Corporation Tax

Research & Development Tax Credits

Accounting, Businesses, Corporation Tax l

R&D tax relief currently provides an enhanced deduction of 230% of qualifying R&D revenue costs. This is made up of:

  • 100% of the costs which would normally be deducted without R&D tax relief; and
    130% of those tax deductible costs.

This means that for every £100 of qualifying R&D costs, £230 is deducted from the company’s pro ts, or added to the company’s trading losses for tax purposes.

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Parking fines – a business expense?

Accounting, Businesses, Corporation Tax, Tax/VAT Cases l

parking ticketsThe rules relating to the tax treatment of parking fines have been clarified thanks to a recent first tier tax tribunal decision brought by G4S.

Though prohibited under HMRC rules, to date, many companies have treated their employees’ parking fines as a tax deductible expense. However the situation has now been confirmed with a clear precedent for HMRC to reject any future such claims.

HMRC are removing a barrier to R&D tax credits

Businesses, Corporation Tax, Growth l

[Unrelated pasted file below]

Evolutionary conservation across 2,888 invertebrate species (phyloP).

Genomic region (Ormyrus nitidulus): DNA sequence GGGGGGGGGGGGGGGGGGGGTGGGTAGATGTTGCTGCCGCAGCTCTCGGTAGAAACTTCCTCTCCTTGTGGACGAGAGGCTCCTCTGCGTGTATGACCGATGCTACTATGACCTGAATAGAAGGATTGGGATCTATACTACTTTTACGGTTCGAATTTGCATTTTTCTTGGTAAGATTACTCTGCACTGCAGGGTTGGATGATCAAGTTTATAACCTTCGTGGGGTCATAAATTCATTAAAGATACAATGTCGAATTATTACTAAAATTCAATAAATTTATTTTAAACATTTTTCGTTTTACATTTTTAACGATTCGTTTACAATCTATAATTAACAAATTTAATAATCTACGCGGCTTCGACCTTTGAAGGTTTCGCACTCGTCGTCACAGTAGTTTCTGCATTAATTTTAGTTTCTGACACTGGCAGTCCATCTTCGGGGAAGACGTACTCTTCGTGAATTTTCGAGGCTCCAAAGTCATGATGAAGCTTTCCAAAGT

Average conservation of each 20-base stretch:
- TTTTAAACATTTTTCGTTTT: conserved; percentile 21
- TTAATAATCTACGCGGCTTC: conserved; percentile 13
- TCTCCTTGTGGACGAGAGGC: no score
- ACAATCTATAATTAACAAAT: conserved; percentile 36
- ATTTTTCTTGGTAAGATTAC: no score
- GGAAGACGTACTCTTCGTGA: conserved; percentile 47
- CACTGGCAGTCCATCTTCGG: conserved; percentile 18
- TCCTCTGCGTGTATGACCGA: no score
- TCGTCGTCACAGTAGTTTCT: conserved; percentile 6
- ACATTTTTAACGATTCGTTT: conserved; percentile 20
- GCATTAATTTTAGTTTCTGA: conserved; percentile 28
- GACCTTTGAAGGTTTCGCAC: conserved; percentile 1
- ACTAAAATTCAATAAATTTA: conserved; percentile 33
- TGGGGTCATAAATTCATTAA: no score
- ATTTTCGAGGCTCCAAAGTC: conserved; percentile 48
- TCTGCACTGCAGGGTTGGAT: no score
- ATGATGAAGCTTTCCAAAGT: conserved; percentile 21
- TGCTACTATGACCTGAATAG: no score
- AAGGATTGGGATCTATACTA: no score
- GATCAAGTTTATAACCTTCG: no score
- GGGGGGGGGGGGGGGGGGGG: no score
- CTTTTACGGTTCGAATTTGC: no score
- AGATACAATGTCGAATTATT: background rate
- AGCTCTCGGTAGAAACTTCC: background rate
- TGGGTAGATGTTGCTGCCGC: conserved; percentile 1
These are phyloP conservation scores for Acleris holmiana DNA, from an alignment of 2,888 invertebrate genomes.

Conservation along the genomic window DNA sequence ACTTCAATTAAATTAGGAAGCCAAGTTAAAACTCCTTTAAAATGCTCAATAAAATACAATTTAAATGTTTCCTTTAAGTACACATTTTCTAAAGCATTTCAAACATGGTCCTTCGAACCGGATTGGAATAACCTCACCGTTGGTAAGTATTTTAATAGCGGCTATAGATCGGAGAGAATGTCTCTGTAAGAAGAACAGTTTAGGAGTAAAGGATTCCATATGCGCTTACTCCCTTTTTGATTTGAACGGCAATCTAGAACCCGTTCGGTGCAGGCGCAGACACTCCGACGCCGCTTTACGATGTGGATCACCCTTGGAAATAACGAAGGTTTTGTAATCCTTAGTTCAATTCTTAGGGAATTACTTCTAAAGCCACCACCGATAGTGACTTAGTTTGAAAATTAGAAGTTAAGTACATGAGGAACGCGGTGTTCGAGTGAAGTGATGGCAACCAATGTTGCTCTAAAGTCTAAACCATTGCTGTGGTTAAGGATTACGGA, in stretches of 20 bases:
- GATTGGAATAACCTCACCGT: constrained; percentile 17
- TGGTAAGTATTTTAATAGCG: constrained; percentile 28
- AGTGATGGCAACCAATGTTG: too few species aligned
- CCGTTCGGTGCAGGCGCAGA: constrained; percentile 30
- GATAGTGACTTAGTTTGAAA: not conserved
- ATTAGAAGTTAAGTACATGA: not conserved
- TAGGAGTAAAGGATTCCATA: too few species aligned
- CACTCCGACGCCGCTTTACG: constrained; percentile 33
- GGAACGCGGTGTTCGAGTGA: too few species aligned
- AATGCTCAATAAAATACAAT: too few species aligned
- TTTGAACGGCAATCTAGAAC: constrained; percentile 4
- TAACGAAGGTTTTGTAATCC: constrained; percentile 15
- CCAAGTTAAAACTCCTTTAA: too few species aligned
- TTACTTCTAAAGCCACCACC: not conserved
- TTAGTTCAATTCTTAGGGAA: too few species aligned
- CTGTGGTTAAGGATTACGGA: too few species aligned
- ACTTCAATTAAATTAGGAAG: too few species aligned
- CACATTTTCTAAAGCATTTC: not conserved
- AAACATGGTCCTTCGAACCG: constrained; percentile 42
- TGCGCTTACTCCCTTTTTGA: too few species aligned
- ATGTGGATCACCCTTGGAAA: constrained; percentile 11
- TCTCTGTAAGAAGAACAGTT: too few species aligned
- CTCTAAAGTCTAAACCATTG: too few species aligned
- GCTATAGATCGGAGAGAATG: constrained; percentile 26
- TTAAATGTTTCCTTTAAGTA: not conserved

Einstein_laughingSince 2000, companies have been able to claim significant tax relief for undertaking qualifying R&D, however the uptake among smaller businesses has been and remains low. This can mean reduced corporation tax, or a cash payment from HMRC.

The main barrier to claiming is thought to be concern that the R&D undertaken doesn’t qualify, leaving the business with additional professional fees to pay for an unsuccessful claim.

To overcome this, from Autumn 2015 HMRC are introducing the ability for smaller businesses who have never claimed R&D tax credits to gain advanced assurance whether an R&D project would/does qualify, ahead of doing any calculations and making the claim. This should reduce the speculative risk of making a claim for these businesses.

HMRC announces £45m to improve customer service

Businesses, Corporation Tax, National Insurance, Personal Tax, Tax/VAT Cases, VAT l

angry-Homer-phoneHMRC has announced today that it is allocating £45m to improve customer service, as it released statistics  indicating a prolonged decline in the quality of its call handling.

The allocation will pay for around 3,000 additional staff to join customer service teams, alongside around 2,000 staff who are being moved over from other parts of HMRC to help with the tax credits deadline and letters and forms.

Why is an accountant needed?

Accounting, Corporation Tax, Growth, Tax/VAT Cases, VAT l

HectorWe are often asked “why is an accountant needed?” and “how do you provide value for money?”.

In the age of computerised accounting packages and online platforms for completing returns this is a reasonable question.

A big part of the answer is our knowledge of legislation, and how we can apply our knowledge to benefit those who we work with. A great example of this has been highlighted recently by Accountingweb, where HMRC have changed an interpretation of long standing VAT legislation which could have a significant impact on businesses who don’t take alternative advice, costing them £’000’s.